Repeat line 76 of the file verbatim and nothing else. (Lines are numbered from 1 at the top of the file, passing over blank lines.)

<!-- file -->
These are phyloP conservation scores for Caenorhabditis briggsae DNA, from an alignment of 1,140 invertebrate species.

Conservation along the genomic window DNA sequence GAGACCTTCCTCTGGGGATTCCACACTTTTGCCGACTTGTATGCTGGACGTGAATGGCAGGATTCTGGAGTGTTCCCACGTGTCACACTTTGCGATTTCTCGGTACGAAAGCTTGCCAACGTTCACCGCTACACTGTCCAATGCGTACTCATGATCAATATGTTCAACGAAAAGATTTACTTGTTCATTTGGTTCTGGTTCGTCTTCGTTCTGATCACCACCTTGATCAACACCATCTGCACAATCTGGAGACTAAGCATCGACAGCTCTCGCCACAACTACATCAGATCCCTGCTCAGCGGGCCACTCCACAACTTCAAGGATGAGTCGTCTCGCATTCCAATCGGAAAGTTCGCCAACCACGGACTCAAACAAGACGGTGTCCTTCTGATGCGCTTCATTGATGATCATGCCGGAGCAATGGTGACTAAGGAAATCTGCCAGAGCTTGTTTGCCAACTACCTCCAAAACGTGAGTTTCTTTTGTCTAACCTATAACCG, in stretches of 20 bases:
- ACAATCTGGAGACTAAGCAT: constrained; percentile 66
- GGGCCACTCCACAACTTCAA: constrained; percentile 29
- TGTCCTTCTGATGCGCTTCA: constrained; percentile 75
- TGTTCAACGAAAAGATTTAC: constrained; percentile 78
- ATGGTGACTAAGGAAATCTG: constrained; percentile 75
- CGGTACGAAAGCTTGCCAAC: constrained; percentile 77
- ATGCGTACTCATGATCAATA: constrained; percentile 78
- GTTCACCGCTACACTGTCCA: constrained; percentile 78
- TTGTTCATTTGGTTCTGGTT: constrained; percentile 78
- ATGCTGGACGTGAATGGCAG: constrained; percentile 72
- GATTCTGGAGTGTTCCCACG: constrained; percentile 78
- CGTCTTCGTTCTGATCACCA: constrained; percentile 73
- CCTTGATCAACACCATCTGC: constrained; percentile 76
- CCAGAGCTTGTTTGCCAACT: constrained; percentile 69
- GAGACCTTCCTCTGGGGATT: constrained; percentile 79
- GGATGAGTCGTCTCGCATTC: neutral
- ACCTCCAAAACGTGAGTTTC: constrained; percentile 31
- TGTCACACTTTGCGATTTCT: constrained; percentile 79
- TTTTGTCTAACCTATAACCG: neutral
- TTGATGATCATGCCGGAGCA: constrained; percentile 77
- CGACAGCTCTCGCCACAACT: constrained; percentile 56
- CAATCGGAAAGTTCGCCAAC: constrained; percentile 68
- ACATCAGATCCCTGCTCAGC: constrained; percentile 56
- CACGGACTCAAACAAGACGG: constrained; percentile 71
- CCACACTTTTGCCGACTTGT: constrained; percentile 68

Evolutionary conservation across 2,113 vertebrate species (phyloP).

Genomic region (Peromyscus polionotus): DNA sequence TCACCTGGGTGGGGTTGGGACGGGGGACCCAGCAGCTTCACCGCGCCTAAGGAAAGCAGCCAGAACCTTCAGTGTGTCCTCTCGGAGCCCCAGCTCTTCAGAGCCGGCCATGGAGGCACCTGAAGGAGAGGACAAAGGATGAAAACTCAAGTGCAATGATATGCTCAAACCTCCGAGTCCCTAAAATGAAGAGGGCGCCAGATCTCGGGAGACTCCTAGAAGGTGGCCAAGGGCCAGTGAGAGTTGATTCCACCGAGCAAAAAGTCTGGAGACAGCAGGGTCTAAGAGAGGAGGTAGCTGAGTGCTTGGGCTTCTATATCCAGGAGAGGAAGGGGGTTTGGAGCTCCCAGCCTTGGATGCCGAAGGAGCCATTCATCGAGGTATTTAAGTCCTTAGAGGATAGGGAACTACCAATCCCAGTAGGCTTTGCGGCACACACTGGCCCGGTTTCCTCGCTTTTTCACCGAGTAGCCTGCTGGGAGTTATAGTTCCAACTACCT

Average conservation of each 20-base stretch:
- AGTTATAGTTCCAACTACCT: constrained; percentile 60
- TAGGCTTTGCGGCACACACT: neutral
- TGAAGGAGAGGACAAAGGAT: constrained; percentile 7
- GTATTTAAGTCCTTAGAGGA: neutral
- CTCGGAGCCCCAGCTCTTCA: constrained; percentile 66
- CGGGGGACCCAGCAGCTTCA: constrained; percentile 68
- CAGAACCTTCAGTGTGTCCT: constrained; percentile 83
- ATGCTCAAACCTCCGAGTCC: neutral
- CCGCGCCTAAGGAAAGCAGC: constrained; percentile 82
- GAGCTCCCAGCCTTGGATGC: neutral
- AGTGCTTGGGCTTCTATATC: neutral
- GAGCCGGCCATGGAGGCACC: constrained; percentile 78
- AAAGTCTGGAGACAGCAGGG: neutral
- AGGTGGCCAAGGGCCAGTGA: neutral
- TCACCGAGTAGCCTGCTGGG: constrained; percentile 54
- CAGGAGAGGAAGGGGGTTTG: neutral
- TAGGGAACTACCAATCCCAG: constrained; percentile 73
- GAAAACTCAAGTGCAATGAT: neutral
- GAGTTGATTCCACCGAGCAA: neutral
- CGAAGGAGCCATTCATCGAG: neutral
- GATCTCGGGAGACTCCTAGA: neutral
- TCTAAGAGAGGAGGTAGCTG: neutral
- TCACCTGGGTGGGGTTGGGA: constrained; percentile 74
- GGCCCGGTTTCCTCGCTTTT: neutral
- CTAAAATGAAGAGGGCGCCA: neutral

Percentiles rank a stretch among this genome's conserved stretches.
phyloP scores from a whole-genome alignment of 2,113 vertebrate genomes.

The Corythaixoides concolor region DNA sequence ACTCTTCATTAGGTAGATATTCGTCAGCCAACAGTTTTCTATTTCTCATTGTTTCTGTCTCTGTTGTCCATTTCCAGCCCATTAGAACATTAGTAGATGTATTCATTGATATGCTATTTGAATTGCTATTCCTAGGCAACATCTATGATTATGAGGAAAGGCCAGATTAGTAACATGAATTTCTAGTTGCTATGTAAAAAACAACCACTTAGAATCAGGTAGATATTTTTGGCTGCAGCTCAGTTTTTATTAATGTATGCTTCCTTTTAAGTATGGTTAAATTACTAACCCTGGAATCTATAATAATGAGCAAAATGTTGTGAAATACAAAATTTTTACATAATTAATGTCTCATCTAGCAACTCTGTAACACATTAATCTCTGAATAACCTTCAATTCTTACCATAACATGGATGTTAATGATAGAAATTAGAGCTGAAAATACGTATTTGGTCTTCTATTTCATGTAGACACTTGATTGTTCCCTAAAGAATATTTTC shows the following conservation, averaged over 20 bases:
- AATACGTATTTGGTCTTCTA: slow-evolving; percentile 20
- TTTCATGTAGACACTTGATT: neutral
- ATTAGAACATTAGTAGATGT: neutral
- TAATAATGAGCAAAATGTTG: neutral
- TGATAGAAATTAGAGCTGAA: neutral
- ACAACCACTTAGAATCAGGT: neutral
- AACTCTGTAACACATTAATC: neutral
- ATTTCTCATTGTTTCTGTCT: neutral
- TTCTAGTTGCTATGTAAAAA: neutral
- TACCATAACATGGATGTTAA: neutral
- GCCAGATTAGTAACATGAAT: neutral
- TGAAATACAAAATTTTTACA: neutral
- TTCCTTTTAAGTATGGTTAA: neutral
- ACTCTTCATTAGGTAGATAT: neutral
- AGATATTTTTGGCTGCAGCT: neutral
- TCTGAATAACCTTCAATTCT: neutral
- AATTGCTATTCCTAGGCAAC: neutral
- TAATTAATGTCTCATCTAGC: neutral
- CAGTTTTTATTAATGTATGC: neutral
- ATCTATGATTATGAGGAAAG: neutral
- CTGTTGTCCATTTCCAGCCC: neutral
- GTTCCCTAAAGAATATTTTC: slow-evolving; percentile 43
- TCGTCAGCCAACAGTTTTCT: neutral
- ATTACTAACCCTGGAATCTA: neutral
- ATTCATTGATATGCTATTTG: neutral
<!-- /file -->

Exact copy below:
- TAATTAATGTCTCATCTAGC: neutral